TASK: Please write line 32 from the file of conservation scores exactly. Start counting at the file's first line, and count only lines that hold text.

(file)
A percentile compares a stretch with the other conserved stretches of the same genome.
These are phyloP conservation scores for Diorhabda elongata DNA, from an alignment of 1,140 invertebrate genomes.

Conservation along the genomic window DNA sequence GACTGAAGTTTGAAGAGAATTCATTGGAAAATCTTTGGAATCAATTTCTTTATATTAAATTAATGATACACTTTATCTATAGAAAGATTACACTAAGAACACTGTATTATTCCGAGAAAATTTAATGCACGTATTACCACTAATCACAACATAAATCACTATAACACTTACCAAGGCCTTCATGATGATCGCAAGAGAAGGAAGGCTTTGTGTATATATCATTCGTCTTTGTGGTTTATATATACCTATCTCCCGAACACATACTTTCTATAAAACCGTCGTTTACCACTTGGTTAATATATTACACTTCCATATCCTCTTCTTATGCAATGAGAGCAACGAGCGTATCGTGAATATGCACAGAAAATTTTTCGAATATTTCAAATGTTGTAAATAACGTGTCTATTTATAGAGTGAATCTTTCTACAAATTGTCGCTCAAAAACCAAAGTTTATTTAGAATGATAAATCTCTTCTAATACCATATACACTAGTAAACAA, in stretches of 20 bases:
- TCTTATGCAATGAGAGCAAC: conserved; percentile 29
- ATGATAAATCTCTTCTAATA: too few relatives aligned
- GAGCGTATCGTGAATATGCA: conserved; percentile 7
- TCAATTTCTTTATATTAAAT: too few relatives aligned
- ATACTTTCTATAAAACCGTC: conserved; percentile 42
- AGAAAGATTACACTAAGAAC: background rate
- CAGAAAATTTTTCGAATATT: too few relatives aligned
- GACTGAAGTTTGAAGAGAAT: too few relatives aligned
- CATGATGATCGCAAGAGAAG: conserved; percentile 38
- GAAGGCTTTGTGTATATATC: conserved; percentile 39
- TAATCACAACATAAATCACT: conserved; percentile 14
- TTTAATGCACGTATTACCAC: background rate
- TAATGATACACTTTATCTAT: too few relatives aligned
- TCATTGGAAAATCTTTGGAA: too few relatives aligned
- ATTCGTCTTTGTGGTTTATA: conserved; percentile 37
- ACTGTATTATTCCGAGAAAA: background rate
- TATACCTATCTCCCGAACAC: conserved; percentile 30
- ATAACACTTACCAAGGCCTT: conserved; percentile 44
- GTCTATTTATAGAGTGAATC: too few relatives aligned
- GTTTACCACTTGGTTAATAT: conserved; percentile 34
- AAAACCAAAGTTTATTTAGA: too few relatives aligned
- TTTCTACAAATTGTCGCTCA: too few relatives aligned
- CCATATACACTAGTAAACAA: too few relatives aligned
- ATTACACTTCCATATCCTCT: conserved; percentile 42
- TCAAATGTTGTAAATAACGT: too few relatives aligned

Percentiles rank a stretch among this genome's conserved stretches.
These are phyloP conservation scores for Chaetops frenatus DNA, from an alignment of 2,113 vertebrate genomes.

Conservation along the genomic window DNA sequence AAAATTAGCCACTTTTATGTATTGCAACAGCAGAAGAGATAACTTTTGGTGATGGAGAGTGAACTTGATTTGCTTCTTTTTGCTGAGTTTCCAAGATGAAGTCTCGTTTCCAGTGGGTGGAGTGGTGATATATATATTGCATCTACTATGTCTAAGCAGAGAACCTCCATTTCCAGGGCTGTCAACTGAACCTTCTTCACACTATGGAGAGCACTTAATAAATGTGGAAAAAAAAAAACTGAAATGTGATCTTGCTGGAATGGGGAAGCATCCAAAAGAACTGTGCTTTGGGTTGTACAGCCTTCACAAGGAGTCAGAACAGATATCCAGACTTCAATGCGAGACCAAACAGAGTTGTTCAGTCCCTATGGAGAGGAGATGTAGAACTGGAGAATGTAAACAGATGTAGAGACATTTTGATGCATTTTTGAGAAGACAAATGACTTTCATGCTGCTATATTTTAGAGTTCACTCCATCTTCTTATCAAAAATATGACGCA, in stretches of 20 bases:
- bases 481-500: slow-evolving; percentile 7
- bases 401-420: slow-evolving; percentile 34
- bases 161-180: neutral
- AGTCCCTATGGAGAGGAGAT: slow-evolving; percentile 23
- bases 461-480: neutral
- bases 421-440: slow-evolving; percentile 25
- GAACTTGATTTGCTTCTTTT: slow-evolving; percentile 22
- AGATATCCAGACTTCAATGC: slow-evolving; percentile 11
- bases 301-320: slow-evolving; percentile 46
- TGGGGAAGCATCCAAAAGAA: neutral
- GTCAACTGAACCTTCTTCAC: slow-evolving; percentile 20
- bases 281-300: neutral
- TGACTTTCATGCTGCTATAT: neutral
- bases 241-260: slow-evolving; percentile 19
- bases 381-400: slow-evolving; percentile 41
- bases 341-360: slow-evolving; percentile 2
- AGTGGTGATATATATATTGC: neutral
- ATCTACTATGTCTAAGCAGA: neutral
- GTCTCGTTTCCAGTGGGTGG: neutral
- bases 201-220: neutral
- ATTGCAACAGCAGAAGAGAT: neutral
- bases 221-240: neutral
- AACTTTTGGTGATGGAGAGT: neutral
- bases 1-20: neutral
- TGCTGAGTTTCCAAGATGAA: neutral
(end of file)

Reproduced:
- bases 481-500: slow-evolving; percentile 7